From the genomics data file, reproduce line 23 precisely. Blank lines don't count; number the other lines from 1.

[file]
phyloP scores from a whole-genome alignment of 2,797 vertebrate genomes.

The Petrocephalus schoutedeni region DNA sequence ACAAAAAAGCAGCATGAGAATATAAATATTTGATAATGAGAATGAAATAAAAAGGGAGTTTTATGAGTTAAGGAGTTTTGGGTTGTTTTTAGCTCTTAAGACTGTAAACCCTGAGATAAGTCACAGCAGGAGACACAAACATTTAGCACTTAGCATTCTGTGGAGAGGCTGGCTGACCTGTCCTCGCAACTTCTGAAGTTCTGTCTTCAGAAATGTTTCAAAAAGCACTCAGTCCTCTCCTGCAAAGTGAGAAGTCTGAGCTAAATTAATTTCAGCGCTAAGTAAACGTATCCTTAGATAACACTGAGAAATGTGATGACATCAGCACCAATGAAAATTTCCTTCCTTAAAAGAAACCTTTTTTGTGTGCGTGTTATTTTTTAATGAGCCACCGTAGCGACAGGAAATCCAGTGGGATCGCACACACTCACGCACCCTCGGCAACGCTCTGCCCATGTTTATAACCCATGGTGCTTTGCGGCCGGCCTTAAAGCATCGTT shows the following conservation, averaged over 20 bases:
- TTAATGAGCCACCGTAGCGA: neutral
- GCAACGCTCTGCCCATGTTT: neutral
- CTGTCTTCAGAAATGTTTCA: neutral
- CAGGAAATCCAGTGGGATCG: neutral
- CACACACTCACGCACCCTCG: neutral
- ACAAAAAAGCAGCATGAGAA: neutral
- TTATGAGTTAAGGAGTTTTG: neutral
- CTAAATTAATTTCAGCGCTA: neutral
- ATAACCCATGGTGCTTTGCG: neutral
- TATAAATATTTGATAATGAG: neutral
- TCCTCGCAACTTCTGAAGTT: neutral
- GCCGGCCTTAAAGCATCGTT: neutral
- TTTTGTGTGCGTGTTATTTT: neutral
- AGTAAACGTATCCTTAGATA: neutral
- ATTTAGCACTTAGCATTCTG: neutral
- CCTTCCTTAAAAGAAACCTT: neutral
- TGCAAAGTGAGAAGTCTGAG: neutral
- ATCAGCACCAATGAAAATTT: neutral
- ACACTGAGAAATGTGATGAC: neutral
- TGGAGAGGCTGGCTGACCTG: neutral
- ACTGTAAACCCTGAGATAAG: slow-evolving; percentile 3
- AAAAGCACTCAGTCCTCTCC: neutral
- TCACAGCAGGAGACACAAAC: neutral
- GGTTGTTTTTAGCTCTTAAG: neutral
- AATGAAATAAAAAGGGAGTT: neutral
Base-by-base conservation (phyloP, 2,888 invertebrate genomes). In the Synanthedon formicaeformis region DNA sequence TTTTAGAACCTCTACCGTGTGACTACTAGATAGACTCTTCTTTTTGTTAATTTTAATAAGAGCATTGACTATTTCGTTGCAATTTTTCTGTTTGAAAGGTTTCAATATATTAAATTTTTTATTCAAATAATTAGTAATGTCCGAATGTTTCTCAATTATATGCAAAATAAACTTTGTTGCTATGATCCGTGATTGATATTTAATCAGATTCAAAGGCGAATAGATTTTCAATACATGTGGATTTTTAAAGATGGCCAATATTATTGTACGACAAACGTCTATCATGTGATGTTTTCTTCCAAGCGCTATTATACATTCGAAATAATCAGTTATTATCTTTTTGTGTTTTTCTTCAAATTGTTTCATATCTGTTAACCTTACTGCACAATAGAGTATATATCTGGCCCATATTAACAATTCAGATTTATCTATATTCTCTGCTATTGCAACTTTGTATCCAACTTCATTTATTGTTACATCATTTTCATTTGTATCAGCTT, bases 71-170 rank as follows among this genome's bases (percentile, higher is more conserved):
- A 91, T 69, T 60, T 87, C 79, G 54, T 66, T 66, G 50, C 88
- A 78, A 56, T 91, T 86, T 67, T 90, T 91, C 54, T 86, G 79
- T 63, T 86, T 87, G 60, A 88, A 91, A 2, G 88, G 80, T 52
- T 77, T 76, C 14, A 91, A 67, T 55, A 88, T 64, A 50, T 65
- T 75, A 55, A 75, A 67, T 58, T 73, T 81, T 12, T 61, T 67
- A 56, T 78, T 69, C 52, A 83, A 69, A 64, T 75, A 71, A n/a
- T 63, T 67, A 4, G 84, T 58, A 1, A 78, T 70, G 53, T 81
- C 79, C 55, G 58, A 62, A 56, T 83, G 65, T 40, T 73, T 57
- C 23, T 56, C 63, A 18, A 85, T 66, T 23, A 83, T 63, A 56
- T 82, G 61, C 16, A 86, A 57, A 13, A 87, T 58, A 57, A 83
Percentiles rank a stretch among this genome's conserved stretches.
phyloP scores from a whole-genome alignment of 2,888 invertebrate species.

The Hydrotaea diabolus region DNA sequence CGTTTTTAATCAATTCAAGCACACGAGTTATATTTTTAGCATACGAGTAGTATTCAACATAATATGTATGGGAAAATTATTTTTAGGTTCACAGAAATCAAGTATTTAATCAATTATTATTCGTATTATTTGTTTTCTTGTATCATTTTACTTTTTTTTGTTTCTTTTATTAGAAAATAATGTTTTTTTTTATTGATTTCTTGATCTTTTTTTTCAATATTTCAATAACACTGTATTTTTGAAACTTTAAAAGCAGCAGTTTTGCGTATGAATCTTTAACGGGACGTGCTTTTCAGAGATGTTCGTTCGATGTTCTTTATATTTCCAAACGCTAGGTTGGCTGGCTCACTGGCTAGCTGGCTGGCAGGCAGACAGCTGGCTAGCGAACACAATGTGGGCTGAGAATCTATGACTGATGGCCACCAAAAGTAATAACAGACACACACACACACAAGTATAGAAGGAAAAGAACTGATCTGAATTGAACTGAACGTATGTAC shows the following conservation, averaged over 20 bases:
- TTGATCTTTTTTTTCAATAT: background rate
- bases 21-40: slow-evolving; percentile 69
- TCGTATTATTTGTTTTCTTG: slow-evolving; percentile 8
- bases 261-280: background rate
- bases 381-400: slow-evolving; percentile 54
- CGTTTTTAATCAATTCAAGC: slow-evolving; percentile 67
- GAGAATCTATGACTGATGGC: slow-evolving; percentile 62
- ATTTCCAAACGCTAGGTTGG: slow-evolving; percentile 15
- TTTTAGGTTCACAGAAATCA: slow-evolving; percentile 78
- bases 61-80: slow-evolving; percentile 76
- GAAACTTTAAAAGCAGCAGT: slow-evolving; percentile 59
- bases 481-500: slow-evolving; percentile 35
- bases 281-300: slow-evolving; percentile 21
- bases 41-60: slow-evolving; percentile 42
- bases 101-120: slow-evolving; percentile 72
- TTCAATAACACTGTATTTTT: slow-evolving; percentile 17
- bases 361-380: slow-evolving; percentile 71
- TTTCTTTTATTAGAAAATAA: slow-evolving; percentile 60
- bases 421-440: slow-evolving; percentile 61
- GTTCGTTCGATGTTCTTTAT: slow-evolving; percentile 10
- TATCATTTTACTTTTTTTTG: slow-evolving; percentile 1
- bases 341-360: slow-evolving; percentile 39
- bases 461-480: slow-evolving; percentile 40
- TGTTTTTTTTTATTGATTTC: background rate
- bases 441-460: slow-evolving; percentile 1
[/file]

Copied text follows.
- ACTGTAAACCCTGAGATAAG: slow-evolving; percentile 3